61 Pages Posted: 20 Feb 2012
Date Written: February 2012
Two groups of voters of known sizes disagree over a single binary decision to be taken by simple majority. Individuals have different, privately observed intensities of preferences and before voting can buy or sell votes among themselves for money. We study the implication of such trading for outcomes and welfare when trades are coordinated by the two group leaders and when they take place anonymously in a competitive market. The theory has strong predictions. In both cases, trading falls short of full efficiency, but for opposite reasons: with group leaders, the minority wins too rarely; with market trades, the minority wins too often. As a result, with group leaders, vote trading improves over no-trade; with market trades, vote trading can be welfare reducing. All predictions are strongly supported by experimental results.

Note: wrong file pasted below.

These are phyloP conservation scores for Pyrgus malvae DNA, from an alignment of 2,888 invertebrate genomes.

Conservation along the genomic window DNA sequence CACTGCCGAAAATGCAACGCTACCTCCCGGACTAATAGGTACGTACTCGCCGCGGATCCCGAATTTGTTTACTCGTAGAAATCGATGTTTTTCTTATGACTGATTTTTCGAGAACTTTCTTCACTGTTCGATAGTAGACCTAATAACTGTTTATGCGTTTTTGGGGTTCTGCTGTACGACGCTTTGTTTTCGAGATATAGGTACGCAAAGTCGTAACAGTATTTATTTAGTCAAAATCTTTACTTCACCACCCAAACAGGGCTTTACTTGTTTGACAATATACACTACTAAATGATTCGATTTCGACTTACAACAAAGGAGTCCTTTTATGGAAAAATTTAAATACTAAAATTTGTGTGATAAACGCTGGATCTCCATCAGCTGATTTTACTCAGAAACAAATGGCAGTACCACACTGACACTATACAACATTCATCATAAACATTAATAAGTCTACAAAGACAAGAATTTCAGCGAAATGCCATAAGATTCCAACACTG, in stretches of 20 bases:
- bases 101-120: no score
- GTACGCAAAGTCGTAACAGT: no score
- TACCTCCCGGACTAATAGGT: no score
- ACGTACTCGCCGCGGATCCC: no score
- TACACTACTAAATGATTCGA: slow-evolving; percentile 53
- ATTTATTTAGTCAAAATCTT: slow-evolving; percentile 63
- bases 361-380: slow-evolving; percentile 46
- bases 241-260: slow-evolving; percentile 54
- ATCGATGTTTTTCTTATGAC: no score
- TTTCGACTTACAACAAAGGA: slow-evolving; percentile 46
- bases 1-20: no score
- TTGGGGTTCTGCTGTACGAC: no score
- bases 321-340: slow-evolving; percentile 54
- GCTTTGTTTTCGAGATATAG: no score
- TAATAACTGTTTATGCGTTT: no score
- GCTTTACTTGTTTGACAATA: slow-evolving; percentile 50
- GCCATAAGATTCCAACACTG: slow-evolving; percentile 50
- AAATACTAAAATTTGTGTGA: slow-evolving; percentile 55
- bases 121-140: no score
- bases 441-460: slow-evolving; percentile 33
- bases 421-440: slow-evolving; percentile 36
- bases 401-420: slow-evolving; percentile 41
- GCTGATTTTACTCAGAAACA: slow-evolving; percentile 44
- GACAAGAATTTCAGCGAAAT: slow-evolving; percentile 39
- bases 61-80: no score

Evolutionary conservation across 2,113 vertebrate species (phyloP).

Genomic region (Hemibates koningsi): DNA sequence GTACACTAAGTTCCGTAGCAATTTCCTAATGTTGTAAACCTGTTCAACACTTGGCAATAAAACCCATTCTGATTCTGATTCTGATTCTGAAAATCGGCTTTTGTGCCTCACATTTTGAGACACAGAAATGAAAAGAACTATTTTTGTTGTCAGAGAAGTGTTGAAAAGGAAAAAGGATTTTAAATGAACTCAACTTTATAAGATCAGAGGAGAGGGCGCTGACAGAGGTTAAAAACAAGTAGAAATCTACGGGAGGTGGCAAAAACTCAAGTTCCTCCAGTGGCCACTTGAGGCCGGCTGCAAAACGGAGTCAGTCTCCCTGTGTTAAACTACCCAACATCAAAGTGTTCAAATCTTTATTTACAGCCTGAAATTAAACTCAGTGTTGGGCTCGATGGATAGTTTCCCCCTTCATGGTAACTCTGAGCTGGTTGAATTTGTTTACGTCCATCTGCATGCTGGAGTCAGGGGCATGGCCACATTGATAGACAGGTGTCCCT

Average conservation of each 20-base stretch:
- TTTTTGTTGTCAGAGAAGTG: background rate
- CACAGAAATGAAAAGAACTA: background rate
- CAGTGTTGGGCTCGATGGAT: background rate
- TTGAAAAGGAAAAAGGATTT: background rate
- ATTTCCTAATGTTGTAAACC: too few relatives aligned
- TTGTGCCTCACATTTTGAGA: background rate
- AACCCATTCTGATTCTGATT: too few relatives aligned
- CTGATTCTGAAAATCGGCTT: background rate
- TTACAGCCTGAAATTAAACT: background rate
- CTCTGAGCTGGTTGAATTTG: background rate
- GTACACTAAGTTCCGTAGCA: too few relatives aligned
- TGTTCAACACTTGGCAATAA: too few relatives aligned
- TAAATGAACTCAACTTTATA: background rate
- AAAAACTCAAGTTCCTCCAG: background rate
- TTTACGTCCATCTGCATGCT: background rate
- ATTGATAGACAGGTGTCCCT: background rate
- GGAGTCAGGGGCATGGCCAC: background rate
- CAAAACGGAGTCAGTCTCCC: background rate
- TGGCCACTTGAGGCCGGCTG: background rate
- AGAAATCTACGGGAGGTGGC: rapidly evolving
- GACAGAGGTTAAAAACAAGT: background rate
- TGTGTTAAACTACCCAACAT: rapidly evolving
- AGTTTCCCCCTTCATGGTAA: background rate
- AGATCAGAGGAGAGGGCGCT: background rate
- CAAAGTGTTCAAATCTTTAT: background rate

Suggested Citation: Suggested Citation
Casella, Alessandra and Palfrey, Thomas R. and Turban, Sebastien, Vote Trading with and Without Party Leaders (February 2012). NBER Working Paper No. w17847. Available at SSRN: https://ssrn.com/abstract=2007840